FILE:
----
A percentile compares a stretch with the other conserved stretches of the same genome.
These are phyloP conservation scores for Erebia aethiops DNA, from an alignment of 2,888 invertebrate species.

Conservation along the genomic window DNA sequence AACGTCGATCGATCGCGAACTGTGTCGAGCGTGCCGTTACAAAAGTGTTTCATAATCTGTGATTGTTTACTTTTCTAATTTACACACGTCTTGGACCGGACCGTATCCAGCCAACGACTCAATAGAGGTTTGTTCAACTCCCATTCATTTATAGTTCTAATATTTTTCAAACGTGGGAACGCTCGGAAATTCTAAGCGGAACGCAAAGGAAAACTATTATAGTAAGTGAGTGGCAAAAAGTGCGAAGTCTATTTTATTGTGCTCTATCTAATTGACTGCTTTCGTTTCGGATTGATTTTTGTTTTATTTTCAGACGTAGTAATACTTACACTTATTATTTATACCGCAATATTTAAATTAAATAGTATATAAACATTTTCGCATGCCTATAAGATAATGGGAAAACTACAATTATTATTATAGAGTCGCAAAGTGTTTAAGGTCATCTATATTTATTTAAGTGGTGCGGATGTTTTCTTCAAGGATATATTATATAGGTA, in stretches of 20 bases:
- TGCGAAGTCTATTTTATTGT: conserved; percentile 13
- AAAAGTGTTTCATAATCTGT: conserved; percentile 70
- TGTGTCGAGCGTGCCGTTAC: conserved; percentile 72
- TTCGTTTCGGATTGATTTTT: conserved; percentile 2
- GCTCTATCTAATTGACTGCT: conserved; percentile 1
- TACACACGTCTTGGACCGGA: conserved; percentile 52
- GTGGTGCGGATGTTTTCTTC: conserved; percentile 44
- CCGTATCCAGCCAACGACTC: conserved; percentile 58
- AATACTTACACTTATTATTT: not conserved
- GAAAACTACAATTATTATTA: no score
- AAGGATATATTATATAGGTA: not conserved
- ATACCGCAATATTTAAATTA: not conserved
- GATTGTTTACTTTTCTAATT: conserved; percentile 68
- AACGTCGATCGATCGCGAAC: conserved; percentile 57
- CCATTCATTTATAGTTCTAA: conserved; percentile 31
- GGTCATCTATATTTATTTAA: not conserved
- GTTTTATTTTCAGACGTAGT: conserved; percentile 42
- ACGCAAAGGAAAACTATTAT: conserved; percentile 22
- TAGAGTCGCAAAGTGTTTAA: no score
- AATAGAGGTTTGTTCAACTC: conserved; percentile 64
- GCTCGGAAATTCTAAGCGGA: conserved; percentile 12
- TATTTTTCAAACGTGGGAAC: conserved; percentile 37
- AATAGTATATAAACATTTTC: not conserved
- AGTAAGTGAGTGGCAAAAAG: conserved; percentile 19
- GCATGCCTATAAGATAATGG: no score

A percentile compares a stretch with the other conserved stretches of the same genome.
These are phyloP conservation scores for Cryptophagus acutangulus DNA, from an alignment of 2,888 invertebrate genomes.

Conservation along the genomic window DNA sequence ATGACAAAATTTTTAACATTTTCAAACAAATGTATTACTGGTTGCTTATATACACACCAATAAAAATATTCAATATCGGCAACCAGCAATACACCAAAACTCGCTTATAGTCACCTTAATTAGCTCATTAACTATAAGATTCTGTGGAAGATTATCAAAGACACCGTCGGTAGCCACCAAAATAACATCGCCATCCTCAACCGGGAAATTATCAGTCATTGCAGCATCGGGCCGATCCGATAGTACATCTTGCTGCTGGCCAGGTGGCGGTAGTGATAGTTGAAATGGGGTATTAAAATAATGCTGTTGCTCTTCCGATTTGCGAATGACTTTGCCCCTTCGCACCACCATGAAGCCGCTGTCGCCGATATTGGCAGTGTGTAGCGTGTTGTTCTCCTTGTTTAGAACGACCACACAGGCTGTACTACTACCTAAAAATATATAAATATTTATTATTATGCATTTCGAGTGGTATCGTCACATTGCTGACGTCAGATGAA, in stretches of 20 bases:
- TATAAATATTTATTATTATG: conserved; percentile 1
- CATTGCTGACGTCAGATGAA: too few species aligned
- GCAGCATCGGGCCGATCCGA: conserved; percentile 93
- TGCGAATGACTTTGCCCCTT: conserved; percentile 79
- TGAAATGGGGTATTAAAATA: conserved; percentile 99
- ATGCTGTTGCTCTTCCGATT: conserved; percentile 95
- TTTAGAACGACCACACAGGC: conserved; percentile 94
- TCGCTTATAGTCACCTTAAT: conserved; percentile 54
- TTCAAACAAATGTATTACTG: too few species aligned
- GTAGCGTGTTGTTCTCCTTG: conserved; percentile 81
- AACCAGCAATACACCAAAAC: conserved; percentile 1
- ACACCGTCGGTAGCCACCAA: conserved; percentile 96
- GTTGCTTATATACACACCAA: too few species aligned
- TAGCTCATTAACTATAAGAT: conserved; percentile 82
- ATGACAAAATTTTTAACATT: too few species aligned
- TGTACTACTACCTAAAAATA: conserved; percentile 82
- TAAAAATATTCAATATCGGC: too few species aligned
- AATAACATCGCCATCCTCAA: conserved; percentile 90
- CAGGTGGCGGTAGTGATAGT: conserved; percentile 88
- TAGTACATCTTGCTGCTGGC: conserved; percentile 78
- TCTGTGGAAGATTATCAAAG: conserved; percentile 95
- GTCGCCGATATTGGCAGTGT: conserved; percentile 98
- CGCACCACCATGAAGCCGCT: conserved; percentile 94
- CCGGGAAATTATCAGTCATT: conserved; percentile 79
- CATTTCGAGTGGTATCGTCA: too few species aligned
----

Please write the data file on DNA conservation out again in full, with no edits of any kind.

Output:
A percentile compares a stretch with the other conserved stretches of the same genome.
These are phyloP conservation scores for Erebia aethiops DNA, from an alignment of 2,888 invertebrate species.

Conservation along the genomic window DNA sequence AACGTCGATCGATCGCGAACTGTGTCGAGCGTGCCGTTACAAAAGTGTTTCATAATCTGTGATTGTTTACTTTTCTAATTTACACACGTCTTGGACCGGACCGTATCCAGCCAACGACTCAATAGAGGTTTGTTCAACTCCCATTCATTTATAGTTCTAATATTTTTCAAACGTGGGAACGCTCGGAAATTCTAAGCGGAACGCAAAGGAAAACTATTATAGTAAGTGAGTGGCAAAAAGTGCGAAGTCTATTTTATTGTGCTCTATCTAATTGACTGCTTTCGTTTCGGATTGATTTTTGTTTTATTTTCAGACGTAGTAATACTTACACTTATTATTTATACCGCAATATTTAAATTAAATAGTATATAAACATTTTCGCATGCCTATAAGATAATGGGAAAACTACAATTATTATTATAGAGTCGCAAAGTGTTTAAGGTCATCTATATTTATTTAAGTGGTGCGGATGTTTTCTTCAAGGATATATTATATAGGTA, in stretches of 20 bases:
- TGCGAAGTCTATTTTATTGT: conserved; percentile 13
- AAAAGTGTTTCATAATCTGT: conserved; percentile 70
- TGTGTCGAGCGTGCCGTTAC: conserved; percentile 72
- TTCGTTTCGGATTGATTTTT: conserved; percentile 2
- GCTCTATCTAATTGACTGCT: conserved; percentile 1
- TACACACGTCTTGGACCGGA: conserved; percentile 52
- GTGGTGCGGATGTTTTCTTC: conserved; percentile 44
- CCGTATCCAGCCAACGACTC: conserved; percentile 58
- AATACTTACACTTATTATTT: not conserved
- GAAAACTACAATTATTATTA: no score
- AAGGATATATTATATAGGTA: not conserved
- ATACCGCAATATTTAAATTA: not conserved
- GATTGTTTACTTTTCTAATT: conserved; percentile 68
- AACGTCGATCGATCGCGAAC: conserved; percentile 57
- CCATTCATTTATAGTTCTAA: conserved; percentile 31
- GGTCATCTATATTTATTTAA: not conserved
- GTTTTATTTTCAGACGTAGT: conserved; percentile 42
- ACGCAAAGGAAAACTATTAT: conserved; percentile 22
- TAGAGTCGCAAAGTGTTTAA: no score
- AATAGAGGTTTGTTCAACTC: conserved; percentile 64
- GCTCGGAAATTCTAAGCGGA: conserved; percentile 12
- TATTTTTCAAACGTGGGAAC: conserved; percentile 37
- AATAGTATATAAACATTTTC: not conserved
- AGTAAGTGAGTGGCAAAAAG: conserved; percentile 19
- GCATGCCTATAAGATAATGG: no score

A percentile compares a stretch with the other conserved stretches of the same genome.
These are phyloP conservation scores for Cryptophagus acutangulus DNA, from an alignment of 2,888 invertebrate genomes.

Conservation along the genomic window DNA sequence ATGACAAAATTTTTAACATTTTCAAACAAATGTATTACTGGTTGCTTATATACACACCAATAAAAATATTCAATATCGGCAACCAGCAATACACCAAAACTCGCTTATAGTCACCTTAATTAGCTCATTAACTATAAGATTCTGTGGAAGATTATCAAAGACACCGTCGGTAGCCACCAAAATAACATCGCCATCCTCAACCGGGAAATTATCAGTCATTGCAGCATCGGGCCGATCCGATAGTACATCTTGCTGCTGGCCAGGTGGCGGTAGTGATAGTTGAAATGGGGTATTAAAATAATGCTGTTGCTCTTCCGATTTGCGAATGACTTTGCCCCTTCGCACCACCATGAAGCCGCTGTCGCCGATATTGGCAGTGTGTAGCGTGTTGTTCTCCTTGTTTAGAACGACCACACAGGCTGTACTACTACCTAAAAATATATAAATATTTATTATTATGCATTTCGAGTGGTATCGTCACATTGCTGACGTCAGATGAA, in stretches of 20 bases:
- TATAAATATTTATTATTATG: conserved; percentile 1
- CATTGCTGACGTCAGATGAA: too few species aligned
- GCAGCATCGGGCCGATCCGA: conserved; percentile 93
- TGCGAATGACTTTGCCCCTT: conserved; percentile 79
- TGAAATGGGGTATTAAAATA: conserved; percentile 99
- ATGCTGTTGCTCTTCCGATT: conserved; percentile 95
- TTTAGAACGACCACACAGGC: conserved; percentile 94
- TCGCTTATAGTCACCTTAAT: conserved; percentile 54
- TTCAAACAAATGTATTACTG: too few species aligned
- GTAGCGTGTTGTTCTCCTTG: conserved; percentile 81
- AACCAGCAATACACCAAAAC: conserved; percentile 1
- ACACCGTCGGTAGCCACCAA: conserved; percentile 96
- GTTGCTTATATACACACCAA: too few species aligned
- TAGCTCATTAACTATAAGAT: conserved; percentile 82
- ATGACAAAATTTTTAACATT: too few species aligned
- TGTACTACTACCTAAAAATA: conserved; percentile 82
- TAAAAATATTCAATATCGGC: too few species aligned
- AATAACATCGCCATCCTCAA: conserved; percentile 90
- CAGGTGGCGGTAGTGATAGT: conserved; percentile 88
- TAGTACATCTTGCTGCTGGC: conserved; percentile 78
- TCTGTGGAAGATTATCAAAG: conserved; percentile 95
- GTCGCCGATATTGGCAGTGT: conserved; percentile 98
- CGCACCACCATGAAGCCGCT: conserved; percentile 94
- CCGGGAAATTATCAGTCATT: conserved; percentile 79
- CATTTCGAGTGGTATCGTCA: too few species aligned